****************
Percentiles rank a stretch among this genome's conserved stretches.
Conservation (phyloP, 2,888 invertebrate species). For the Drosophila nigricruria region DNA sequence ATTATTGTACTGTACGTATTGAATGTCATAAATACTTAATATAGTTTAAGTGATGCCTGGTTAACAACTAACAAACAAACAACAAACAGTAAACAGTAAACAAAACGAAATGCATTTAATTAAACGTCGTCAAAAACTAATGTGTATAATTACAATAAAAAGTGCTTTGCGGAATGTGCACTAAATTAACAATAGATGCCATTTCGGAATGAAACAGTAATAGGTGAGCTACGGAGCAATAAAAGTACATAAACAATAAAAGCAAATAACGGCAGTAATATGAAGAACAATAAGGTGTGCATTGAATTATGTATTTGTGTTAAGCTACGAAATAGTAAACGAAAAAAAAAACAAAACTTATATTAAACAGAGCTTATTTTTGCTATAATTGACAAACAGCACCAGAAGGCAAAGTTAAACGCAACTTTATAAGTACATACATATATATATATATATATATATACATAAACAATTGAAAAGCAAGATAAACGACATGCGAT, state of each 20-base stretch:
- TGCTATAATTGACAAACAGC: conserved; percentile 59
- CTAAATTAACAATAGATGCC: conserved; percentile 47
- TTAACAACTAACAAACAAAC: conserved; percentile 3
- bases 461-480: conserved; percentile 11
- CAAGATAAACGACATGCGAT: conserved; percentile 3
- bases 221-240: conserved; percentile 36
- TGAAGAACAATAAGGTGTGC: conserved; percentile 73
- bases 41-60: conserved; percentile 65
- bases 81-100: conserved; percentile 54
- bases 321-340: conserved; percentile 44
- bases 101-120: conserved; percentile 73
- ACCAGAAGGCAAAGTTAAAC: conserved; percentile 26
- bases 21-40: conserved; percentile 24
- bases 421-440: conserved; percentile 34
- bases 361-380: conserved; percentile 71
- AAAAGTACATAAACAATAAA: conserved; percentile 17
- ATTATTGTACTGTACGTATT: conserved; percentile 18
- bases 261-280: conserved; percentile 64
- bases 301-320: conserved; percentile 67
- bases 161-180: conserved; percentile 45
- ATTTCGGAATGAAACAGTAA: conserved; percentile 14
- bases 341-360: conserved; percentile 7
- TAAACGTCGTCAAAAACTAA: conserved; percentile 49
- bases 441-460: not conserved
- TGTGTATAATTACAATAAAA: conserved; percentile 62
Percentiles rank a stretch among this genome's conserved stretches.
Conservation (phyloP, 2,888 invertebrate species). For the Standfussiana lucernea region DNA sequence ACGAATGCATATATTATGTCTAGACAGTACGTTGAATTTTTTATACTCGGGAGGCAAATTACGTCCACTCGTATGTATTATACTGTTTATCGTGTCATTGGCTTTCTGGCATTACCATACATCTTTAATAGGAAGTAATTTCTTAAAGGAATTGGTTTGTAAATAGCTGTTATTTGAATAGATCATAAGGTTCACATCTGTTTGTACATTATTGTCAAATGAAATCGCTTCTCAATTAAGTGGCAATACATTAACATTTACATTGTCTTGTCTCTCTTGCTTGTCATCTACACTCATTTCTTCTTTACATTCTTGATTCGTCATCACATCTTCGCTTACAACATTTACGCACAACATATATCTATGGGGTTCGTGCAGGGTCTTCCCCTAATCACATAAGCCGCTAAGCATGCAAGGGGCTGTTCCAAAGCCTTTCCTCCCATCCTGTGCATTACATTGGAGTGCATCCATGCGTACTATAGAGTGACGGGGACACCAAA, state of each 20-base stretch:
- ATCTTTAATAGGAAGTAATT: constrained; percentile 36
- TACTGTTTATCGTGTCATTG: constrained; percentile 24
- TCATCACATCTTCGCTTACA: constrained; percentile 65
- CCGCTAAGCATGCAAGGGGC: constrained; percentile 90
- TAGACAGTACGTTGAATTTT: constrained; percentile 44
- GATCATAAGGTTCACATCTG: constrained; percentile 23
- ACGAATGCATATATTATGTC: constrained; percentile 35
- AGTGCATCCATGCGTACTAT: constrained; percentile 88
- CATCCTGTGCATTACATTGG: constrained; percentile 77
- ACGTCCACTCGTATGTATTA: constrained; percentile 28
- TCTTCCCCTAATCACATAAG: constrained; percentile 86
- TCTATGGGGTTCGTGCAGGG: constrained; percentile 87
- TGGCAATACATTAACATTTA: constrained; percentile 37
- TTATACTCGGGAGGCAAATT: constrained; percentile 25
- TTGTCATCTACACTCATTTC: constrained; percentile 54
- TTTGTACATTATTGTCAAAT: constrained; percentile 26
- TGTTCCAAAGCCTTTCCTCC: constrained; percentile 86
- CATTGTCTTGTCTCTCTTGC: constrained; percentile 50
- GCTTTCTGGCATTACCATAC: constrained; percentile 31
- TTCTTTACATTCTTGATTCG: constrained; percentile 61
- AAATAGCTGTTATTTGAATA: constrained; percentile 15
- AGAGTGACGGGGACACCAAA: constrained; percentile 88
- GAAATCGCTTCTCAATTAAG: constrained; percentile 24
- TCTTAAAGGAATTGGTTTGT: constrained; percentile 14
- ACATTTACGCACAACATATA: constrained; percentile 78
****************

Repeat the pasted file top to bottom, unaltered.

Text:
Percentiles rank a stretch among this genome's conserved stretches.
Conservation (phyloP, 2,888 invertebrate species). For the Drosophila nigricruria region DNA sequence ATTATTGTACTGTACGTATTGAATGTCATAAATACTTAATATAGTTTAAGTGATGCCTGGTTAACAACTAACAAACAAACAACAAACAGTAAACAGTAAACAAAACGAAATGCATTTAATTAAACGTCGTCAAAAACTAATGTGTATAATTACAATAAAAAGTGCTTTGCGGAATGTGCACTAAATTAACAATAGATGCCATTTCGGAATGAAACAGTAATAGGTGAGCTACGGAGCAATAAAAGTACATAAACAATAAAAGCAAATAACGGCAGTAATATGAAGAACAATAAGGTGTGCATTGAATTATGTATTTGTGTTAAGCTACGAAATAGTAAACGAAAAAAAAAACAAAACTTATATTAAACAGAGCTTATTTTTGCTATAATTGACAAACAGCACCAGAAGGCAAAGTTAAACGCAACTTTATAAGTACATACATATATATATATATATATATATACATAAACAATTGAAAAGCAAGATAAACGACATGCGAT, state of each 20-base stretch:
- TGCTATAATTGACAAACAGC: conserved; percentile 59
- CTAAATTAACAATAGATGCC: conserved; percentile 47
- TTAACAACTAACAAACAAAC: conserved; percentile 3
- bases 461-480: conserved; percentile 11
- CAAGATAAACGACATGCGAT: conserved; percentile 3
- bases 221-240: conserved; percentile 36
- TGAAGAACAATAAGGTGTGC: conserved; percentile 73
- bases 41-60: conserved; percentile 65
- bases 81-100: conserved; percentile 54
- bases 321-340: conserved; percentile 44
- bases 101-120: conserved; percentile 73
- ACCAGAAGGCAAAGTTAAAC: conserved; percentile 26
- bases 21-40: conserved; percentile 24
- bases 421-440: conserved; percentile 34
- bases 361-380: conserved; percentile 71
- AAAAGTACATAAACAATAAA: conserved; percentile 17
- ATTATTGTACTGTACGTATT: conserved; percentile 18
- bases 261-280: conserved; percentile 64
- bases 301-320: conserved; percentile 67
- bases 161-180: conserved; percentile 45
- ATTTCGGAATGAAACAGTAA: conserved; percentile 14
- bases 341-360: conserved; percentile 7
- TAAACGTCGTCAAAAACTAA: conserved; percentile 49
- bases 441-460: not conserved
- TGTGTATAATTACAATAAAA: conserved; percentile 62
Percentiles rank a stretch among this genome's conserved stretches.
Conservation (phyloP, 2,888 invertebrate species). For the Standfussiana lucernea region DNA sequence ACGAATGCATATATTATGTCTAGACAGTACGTTGAATTTTTTATACTCGGGAGGCAAATTACGTCCACTCGTATGTATTATACTGTTTATCGTGTCATTGGCTTTCTGGCATTACCATACATCTTTAATAGGAAGTAATTTCTTAAAGGAATTGGTTTGTAAATAGCTGTTATTTGAATAGATCATAAGGTTCACATCTGTTTGTACATTATTGTCAAATGAAATCGCTTCTCAATTAAGTGGCAATACATTAACATTTACATTGTCTTGTCTCTCTTGCTTGTCATCTACACTCATTTCTTCTTTACATTCTTGATTCGTCATCACATCTTCGCTTACAACATTTACGCACAACATATATCTATGGGGTTCGTGCAGGGTCTTCCCCTAATCACATAAGCCGCTAAGCATGCAAGGGGCTGTTCCAAAGCCTTTCCTCCCATCCTGTGCATTACATTGGAGTGCATCCATGCGTACTATAGAGTGACGGGGACACCAAA, state of each 20-base stretch:
- ATCTTTAATAGGAAGTAATT: constrained; percentile 36
- TACTGTTTATCGTGTCATTG: constrained; percentile 24
- TCATCACATCTTCGCTTACA: constrained; percentile 65
- CCGCTAAGCATGCAAGGGGC: constrained; percentile 90
- TAGACAGTACGTTGAATTTT: constrained; percentile 44
- GATCATAAGGTTCACATCTG: constrained; percentile 23
- ACGAATGCATATATTATGTC: constrained; percentile 35
- AGTGCATCCATGCGTACTAT: constrained; percentile 88
- CATCCTGTGCATTACATTGG: constrained; percentile 77
- ACGTCCACTCGTATGTATTA: constrained; percentile 28
- TCTTCCCCTAATCACATAAG: constrained; percentile 86
- TCTATGGGGTTCGTGCAGGG: constrained; percentile 87
- TGGCAATACATTAACATTTA: constrained; percentile 37
- TTATACTCGGGAGGCAAATT: constrained; percentile 25
- TTGTCATCTACACTCATTTC: constrained; percentile 54
- TTTGTACATTATTGTCAAAT: constrained; percentile 26
- TGTTCCAAAGCCTTTCCTCC: constrained; percentile 86
- CATTGTCTTGTCTCTCTTGC: constrained; percentile 50
- GCTTTCTGGCATTACCATAC: constrained; percentile 31
- TTCTTTACATTCTTGATTCG: constrained; percentile 61
- AAATAGCTGTTATTTGAATA: constrained; percentile 15
- AGAGTGACGGGGACACCAAA: constrained; percentile 88
- GAAATCGCTTCTCAATTAAG: constrained; percentile 24
- TCTTAAAGGAATTGGTTTGT: constrained; percentile 14
- ACATTTACGCACAACATATA: constrained; percentile 78